In this episode we interview the sociologist, David Embrick, about structural and institutional racism and diversity ideology. If you’d like to learn more about the relationship of structural racism and other inequities to the impact of the COVID pandemic, listen to this podcast from This Anthropological Life: https://anchor.fm/thisanthrolife/episodes/A-Virus-Without-Borders-The-Design-of-Public-Health--Inequality--and-Hope-ebot2d.
Resources for this topic:
We finally fulfill our promise to talk about the seven thug skulls that arrived at the Edinburgh Phrenological Society in 1833. We also discuss how phrenology has been used to bolster biological ideas about race.
Franz Boas is the father of racial constructivism. In this episode we interview an expert to learn more about how Boas came to his views on race and how he followed them with actions throughout his life.
In this episode we explore the history of racial ideas about blood pressure. We focus on problems with many genetic explanations of racial differences seen in hypertension in the U.S. Finally we discuss some of the better alternative explanations for racial differences based on the history of racism in America.
In this episode we tackle one of the most misunderstood aspects of race and biology: sickle cell. We demonstrate how the history of its discovery in the U.S. combined with the historical demography of North American colonialism and the slave trade all conspired to create the illusion of a race-based genetic condition. The history of this first "molecular" disease along with its connection to malaria can help to dispel lingering ideas of genetic races.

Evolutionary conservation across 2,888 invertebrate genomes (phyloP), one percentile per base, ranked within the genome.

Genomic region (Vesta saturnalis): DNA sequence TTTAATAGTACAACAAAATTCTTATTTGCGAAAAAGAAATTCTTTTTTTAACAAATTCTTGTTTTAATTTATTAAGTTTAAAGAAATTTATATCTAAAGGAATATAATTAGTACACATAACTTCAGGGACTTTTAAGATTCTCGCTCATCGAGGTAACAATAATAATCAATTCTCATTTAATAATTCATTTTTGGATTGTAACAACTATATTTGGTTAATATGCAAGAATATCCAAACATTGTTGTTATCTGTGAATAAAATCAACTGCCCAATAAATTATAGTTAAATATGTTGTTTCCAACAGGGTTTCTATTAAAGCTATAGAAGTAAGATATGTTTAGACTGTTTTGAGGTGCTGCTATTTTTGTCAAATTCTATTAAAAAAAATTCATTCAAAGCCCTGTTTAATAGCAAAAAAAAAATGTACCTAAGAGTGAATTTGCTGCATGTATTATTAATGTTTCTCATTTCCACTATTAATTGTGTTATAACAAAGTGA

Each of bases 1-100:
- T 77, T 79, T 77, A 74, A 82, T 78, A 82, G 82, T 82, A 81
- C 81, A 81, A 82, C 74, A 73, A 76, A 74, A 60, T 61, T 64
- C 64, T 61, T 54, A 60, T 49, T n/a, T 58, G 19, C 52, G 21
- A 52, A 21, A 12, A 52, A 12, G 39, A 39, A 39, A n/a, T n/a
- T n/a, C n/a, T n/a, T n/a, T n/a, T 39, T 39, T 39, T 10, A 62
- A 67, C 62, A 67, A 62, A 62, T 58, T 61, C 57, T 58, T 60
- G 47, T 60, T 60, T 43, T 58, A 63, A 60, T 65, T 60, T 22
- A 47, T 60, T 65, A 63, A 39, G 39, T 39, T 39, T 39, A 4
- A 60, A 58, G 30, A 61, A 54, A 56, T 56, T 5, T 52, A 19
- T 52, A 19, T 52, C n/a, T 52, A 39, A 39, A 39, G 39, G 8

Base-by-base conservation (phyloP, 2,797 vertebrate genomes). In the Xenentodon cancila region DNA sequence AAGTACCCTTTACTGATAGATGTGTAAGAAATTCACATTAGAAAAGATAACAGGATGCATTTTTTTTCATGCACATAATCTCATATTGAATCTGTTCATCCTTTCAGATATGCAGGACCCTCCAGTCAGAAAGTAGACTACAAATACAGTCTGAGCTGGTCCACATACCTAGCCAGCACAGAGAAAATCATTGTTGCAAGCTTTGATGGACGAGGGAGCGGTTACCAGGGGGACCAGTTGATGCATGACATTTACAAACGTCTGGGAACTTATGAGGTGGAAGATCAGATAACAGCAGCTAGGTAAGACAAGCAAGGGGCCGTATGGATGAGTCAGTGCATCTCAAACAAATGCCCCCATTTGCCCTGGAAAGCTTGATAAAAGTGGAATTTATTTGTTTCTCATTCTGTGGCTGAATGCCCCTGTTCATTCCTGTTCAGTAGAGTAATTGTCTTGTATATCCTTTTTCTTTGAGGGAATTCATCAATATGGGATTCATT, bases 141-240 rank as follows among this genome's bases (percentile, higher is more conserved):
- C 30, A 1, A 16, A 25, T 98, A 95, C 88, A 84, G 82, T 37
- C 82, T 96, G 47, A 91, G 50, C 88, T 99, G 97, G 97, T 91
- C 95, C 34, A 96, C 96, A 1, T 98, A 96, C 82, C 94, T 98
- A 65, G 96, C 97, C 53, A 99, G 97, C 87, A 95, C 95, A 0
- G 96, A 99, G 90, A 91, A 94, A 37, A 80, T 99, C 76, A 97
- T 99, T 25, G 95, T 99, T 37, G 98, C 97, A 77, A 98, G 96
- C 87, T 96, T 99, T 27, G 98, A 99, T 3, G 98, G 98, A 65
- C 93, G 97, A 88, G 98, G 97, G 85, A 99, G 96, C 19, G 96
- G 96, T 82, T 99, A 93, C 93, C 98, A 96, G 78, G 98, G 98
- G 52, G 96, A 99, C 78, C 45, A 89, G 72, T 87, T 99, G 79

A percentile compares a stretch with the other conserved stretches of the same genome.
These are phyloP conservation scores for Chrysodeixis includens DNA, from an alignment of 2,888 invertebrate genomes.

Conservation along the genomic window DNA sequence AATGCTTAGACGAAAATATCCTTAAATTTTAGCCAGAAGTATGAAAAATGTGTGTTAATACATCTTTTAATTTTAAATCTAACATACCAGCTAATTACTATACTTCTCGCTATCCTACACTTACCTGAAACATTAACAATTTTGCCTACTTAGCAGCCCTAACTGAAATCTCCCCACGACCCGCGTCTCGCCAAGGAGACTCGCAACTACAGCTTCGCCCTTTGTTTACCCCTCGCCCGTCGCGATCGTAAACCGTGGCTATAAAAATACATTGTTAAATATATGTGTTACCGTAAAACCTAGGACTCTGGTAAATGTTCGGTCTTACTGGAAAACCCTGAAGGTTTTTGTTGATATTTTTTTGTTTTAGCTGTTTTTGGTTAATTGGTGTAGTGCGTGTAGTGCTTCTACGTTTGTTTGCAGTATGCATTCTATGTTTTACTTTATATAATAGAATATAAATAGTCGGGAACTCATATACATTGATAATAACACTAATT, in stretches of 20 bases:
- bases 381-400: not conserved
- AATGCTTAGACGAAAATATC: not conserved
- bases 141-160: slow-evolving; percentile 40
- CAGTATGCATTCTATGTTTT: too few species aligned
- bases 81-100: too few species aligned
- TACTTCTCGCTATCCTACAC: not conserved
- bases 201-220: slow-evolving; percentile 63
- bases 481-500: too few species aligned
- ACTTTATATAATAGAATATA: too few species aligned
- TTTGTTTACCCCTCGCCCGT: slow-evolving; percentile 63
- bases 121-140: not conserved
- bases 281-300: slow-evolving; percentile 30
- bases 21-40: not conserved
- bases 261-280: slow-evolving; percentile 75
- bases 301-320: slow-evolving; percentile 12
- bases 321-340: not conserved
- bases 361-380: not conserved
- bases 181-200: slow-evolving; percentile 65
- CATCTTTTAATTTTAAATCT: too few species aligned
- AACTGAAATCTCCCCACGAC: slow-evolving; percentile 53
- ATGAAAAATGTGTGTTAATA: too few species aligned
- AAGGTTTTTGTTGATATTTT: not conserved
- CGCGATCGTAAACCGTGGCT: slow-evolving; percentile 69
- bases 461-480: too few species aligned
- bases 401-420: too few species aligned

In this episode we begin the long and sordid saga of how race is entangled with health and medicine, and along the way you’ll find out how a rail-riding hobo took over two issues of the Journal of the American Economic Association in 1896 with 329 pages that shaped ideas about African American health for decades. Sources are available in the transcript.